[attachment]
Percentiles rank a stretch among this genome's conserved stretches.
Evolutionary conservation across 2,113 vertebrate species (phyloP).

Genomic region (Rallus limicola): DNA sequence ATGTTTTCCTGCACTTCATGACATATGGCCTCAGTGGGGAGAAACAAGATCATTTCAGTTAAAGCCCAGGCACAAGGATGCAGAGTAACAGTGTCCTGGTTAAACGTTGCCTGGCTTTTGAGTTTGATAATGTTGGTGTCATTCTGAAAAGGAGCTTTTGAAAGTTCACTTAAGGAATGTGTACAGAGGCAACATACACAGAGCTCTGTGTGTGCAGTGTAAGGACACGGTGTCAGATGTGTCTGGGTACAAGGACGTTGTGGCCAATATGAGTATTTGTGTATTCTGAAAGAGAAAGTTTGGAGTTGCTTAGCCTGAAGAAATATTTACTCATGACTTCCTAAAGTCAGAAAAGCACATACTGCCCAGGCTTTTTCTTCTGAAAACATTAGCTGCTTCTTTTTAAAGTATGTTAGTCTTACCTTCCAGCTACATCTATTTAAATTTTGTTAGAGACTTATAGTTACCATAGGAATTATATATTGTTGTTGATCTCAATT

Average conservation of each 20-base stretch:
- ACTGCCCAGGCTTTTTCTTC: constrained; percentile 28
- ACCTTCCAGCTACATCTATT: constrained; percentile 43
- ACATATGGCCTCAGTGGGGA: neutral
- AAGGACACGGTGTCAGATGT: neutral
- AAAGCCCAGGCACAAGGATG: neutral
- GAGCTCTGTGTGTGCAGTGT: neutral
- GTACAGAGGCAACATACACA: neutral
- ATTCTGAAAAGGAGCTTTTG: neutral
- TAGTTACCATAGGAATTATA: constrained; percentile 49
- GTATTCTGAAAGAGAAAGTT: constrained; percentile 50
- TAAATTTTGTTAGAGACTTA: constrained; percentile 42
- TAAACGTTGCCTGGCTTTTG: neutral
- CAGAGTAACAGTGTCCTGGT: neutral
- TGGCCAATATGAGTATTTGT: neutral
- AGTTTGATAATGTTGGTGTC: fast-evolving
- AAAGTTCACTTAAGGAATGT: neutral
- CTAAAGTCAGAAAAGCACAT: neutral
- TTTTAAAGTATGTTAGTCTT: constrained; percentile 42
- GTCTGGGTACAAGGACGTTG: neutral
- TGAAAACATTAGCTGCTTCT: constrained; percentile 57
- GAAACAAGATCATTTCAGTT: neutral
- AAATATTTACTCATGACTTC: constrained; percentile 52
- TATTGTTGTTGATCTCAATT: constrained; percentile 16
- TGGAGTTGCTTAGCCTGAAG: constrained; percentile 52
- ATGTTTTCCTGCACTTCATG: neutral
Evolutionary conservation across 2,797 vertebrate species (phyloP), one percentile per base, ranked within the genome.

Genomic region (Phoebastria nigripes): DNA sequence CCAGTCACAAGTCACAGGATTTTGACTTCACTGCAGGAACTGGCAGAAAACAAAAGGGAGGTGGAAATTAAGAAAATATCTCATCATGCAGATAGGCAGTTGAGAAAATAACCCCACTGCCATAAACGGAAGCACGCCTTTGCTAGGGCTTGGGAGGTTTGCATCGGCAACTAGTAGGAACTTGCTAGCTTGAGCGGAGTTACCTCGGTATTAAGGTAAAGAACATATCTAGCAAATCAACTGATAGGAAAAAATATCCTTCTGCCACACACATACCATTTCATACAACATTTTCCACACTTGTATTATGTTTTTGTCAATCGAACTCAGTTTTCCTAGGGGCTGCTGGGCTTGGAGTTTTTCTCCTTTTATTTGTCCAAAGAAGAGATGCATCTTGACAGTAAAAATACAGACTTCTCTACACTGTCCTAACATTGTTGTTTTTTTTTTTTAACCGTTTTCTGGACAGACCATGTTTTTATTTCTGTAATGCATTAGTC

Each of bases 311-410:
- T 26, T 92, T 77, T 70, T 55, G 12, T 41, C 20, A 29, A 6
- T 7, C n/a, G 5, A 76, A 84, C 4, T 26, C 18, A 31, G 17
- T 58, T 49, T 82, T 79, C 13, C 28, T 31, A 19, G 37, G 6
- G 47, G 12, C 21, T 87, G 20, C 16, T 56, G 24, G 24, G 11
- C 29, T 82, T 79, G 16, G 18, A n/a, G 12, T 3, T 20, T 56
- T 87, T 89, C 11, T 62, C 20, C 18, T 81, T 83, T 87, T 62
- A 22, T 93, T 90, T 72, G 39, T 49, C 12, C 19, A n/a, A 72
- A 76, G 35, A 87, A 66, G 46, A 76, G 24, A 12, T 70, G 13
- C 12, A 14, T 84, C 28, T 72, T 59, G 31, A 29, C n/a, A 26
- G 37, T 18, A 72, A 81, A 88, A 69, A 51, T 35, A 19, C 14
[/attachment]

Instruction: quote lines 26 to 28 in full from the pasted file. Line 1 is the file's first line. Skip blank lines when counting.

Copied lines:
- AAATATTTACTCATGACTTC: constrained; percentile 52
- TATTGTTGTTGATCTCAATT: constrained; percentile 16
- TGGAGTTGCTTAGCCTGAAG: constrained; percentile 52